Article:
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Mci199 467.478

Annals of Botany 96: 467–477, 2005doi:10.1093/aob/mci199, available online at www.aob.oupjournals.org Genetic Variation in Echinacea angustifolia Along a Climatic Gradient D . W . S T I L L *, D . - H . K I M and N . A O Y A M A Department of Horticulture/Plant and Soil Science, California State Polytechnic University, Pomona, 3801 W Temple Avenue, Pomona, CA 91768, USA  Backgrounds and Aims Echinacea angustifolia is a widespread species distributed throughout the Great Plainsregion of North America. Genetic differentiation among populations was investigated along a 1500 km north–southclimatic gradient in North America, a region with no major geographical barriers. The objective of the study wasto determine if genetic differentiation of populations could be explained by an isolation-by-distance model or byassociations with climatic parameters known to affect plant growth and survival.
 Methods Historical climatic data were used to define the nature of the climatic gradient and AFLP markers wereused to establish patterns of population genetic differentiation among ten Echinacea populations collected from North Dakota to Oklahoma. A total of 1290 fragments were scored using six EcoRI/MseI and three PstI/MseI primercombinations. Assessment of the correlation between climatic, genetic and geographic distances was assessed byMantel and partial Mantel tests.
 Key Results PstI/MseI combinations produced significantly fewer fragments, but a larger percentage was uniquecompared with EcoRI/MseI markers. Using estimates of FST, populations in Oklahoma and southern Kansas wereidentified as the most divergent from the other populations. Both the neighbour-joining tree and principal co-ordinate analysis clustered the populations in a north–south spatial orientation. About 60 % of the genetic variation wasfound within populations, 20 % among populations and the remaining 20 % was partitioned among groups thatwere defined by the topology of the neighbour-joining tree. Significant support was found for the isolation-by-distance model independent of the effects of annual mean precipitation, but not from annual mean temperatureand freeze-free days.
 Conclusions Echinacea angustifolia populations exhibit genetic divergence along a north–south climaticgradient. The data support an isolation-by-distance restriction in gene flow that is independent of annual meanprecipitation.
Key words: Echinacea angustifolia, population differentiation, isolation by distance, widespread species, climatic gradient,selection pressure, AFLP.
divergence. In the absence of a barrier that restricts geneflow, adaptation to a new environment will be limited. Geo- The level of genetic diversity and its causes are of great graphical barriers and/or restricted gene flow coupled with interest in evolutionary biology as genetic diversity greatly differential selection pressures within the geographical affects the evolutionary potential of a species (Futuyma, range of the species should provide the opportunity for 1998). Abiotic and biotic processes acting upon isolated divergence. Often reports that examine the evolutionary populations are thought to be a key factor in species diver- history and distribution of a given taxa are discussed in gence (Grant, 1981; Loveless and Hamrick, 1984; Levin, the context of palaeoclimatic and geographic factors (e.g.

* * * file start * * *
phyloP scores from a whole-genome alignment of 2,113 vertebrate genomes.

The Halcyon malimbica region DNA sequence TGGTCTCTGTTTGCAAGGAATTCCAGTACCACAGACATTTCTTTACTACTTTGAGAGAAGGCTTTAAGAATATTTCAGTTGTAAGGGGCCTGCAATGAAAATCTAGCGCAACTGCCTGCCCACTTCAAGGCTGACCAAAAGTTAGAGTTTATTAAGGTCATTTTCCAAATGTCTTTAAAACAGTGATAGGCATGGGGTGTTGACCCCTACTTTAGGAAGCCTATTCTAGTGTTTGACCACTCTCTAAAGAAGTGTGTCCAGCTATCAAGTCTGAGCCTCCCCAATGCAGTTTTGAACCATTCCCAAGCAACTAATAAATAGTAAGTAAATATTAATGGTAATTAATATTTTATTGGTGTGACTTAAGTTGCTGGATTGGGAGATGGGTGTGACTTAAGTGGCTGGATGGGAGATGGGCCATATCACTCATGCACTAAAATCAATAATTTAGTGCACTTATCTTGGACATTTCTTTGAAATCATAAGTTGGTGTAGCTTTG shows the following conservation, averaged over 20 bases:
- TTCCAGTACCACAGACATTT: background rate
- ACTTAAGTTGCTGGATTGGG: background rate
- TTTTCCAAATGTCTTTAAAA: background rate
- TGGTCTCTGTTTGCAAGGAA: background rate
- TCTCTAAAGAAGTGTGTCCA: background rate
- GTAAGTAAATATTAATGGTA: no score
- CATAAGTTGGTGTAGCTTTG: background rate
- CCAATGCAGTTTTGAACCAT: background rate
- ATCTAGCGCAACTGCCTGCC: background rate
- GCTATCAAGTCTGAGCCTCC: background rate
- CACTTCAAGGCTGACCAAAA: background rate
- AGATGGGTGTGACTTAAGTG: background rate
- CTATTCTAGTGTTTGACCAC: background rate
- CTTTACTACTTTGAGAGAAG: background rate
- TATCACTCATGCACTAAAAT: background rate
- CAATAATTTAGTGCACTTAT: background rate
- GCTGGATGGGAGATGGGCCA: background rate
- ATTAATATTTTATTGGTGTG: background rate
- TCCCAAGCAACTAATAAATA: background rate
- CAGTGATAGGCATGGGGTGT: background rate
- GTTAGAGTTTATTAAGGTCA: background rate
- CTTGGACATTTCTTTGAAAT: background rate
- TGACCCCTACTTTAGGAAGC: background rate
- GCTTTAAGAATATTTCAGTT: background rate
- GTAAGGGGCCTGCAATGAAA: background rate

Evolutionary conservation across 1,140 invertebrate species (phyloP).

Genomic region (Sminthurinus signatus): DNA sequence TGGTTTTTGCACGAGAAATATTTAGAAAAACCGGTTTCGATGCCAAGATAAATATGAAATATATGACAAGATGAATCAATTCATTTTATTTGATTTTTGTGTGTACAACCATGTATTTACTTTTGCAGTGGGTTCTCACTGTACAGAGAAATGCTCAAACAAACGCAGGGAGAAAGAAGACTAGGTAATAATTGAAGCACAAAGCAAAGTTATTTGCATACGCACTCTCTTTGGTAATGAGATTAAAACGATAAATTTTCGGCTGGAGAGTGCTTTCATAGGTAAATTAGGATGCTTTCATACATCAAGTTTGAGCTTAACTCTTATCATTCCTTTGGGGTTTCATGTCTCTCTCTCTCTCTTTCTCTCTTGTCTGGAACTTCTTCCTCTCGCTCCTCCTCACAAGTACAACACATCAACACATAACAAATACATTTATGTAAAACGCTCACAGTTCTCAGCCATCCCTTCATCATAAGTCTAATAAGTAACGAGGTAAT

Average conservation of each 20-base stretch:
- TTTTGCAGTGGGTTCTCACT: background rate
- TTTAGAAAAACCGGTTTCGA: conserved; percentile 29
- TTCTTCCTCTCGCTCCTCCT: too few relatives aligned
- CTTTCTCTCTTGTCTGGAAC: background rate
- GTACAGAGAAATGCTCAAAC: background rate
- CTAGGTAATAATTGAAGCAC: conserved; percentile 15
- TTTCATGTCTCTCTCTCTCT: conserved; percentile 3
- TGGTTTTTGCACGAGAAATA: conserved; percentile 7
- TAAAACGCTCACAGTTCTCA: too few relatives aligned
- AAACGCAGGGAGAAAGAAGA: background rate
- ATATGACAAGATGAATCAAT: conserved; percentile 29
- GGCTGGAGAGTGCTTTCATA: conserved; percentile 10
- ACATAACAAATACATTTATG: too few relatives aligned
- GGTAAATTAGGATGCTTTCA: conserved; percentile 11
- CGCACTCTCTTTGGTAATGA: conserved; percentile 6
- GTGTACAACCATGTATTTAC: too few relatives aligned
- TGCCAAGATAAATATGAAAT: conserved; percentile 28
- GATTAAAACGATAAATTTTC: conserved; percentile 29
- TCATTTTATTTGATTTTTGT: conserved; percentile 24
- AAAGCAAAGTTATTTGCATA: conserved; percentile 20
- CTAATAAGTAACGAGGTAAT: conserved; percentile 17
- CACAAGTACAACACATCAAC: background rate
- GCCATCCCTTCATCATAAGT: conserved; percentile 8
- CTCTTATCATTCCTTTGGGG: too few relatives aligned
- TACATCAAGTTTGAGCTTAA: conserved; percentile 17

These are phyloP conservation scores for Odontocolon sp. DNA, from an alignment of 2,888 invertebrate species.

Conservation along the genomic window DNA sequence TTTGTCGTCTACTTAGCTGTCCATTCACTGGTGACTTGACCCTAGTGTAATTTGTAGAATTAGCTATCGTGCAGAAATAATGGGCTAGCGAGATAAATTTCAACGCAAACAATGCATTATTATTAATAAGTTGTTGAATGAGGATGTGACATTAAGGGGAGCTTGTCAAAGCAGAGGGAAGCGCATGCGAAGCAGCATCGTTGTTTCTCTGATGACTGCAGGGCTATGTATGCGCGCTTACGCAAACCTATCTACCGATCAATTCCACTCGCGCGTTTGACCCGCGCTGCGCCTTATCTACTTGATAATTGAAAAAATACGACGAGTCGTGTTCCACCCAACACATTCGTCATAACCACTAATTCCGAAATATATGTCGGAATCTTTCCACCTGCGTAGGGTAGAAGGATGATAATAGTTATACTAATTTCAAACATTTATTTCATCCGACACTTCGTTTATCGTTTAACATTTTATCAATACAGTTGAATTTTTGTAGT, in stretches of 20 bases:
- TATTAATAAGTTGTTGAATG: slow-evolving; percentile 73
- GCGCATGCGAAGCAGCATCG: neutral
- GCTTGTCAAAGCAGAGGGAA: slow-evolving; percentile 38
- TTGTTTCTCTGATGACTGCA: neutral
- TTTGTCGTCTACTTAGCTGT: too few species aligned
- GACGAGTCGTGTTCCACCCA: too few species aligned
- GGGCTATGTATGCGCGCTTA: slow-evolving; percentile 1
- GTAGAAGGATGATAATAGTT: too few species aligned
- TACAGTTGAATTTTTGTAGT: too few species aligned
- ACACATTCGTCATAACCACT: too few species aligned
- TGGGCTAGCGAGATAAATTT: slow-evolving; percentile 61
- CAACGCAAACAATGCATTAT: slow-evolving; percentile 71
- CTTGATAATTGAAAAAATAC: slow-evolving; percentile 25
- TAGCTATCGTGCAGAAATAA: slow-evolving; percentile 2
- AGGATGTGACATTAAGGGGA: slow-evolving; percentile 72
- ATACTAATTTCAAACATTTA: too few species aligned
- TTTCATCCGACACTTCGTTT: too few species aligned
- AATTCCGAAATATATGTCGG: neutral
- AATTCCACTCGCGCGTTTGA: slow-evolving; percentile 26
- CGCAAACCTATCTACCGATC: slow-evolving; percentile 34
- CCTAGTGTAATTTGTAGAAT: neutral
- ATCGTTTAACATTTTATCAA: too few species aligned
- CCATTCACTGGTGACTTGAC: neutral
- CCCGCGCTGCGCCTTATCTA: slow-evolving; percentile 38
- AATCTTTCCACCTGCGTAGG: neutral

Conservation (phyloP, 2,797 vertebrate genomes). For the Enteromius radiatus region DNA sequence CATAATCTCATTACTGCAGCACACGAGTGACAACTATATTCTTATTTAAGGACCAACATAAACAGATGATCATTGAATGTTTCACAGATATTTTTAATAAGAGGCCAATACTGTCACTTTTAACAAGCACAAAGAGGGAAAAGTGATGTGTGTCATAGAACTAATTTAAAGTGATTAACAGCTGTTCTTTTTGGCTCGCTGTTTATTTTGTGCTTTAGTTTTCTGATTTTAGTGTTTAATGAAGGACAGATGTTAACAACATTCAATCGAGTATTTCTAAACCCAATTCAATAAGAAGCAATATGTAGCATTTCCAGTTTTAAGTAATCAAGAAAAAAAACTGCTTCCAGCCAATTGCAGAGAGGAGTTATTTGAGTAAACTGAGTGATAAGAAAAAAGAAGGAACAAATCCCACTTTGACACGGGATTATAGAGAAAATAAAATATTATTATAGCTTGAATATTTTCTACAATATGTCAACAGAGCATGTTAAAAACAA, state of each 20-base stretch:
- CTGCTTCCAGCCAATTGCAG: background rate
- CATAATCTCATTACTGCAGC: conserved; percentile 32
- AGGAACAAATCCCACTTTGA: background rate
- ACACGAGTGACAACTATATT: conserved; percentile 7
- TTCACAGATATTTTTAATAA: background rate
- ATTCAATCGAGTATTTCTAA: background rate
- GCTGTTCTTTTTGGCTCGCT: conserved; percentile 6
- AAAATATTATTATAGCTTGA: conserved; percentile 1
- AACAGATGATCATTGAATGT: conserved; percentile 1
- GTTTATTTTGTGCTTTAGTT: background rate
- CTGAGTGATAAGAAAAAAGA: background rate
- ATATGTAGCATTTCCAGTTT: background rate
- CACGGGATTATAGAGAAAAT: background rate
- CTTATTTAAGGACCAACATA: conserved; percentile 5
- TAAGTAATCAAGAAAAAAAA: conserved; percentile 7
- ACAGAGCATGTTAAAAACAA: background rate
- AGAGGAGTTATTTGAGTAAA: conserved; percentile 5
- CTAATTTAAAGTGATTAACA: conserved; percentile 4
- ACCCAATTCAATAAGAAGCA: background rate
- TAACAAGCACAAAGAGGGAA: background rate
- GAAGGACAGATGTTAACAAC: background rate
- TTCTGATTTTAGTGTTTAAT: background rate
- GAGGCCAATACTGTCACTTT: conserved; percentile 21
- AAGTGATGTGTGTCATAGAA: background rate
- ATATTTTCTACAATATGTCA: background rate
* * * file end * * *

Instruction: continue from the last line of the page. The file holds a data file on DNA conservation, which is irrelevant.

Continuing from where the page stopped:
2003), but populations with low levels of genetic diver- Francisco-Ortega et al., 1995; Sharbel et al., 2000; Zhang sity may not be able to adapt to a changing environment et al., 2001), whereas it is clear that successful adaptation to (Ellstrand and Elam, 1993). In a widespread species, the a changing environment must exist within the context of conditions for divergence and local speciation are likely to standing genetic variation. Evidence for active speciation exist in those populations at the geographical and ecological might be detected by varying levels of genetic divergence edges of the species distribution (Levin, 2003). Although observed in populations of the species (Schultz and Soltis, geographic variation within widespread species is well 2001). Climatic factors are a major contributing factor reported in the literature (e.g. Holman et al., 2003), there in shaping the vegetation in the prairie ecosystem in are cases of widespread species exhibiting neither genetic North America (Weaver and Fitzpatrick, 1934). A number nor phenotypic differences, and thus geographic distribu- of environmental factors may exert selection pressure thus tion is not always a good predictor of genetic divergence affecting evolutionary change, and among these are freezing Processes of geographical divergence occur by isolating Echinacea angustifolia is a widespread species of mechanisms, in part due to the restriction of gene flow bet- rocky open areas in the North American plains occurring ween populations. Among subpopulations of a widespread from Texas to Saskatchewan and from western Iowa to species, different ecological environments and independent Minnesota (McGregor, 1968; Kindscher, 1989). Echinacea evolution of populations through genetic drift may lead to spp. are perennial plants and reproduce predominantly by * For correspondence. E-mail dwstill@csupomona.edu seed but also reproduce vegetatively by crown-division ª The Author 2005. Published by Oxford University Press on behalf of the Annals of Botany Company. All rights reserved.
For Permissions, please email: journals.permissions@oupjournals.org Still et al. — Intraspecific Variation in Echinacea angustifolia T A B L E 1. Geographic distribution and climatic parameters of Echinacea angustifolia populations and the outgroup E. sanguinea All data are for the period 1931–2000 for climatic divisions from which the collection sites were located. See text for additional details.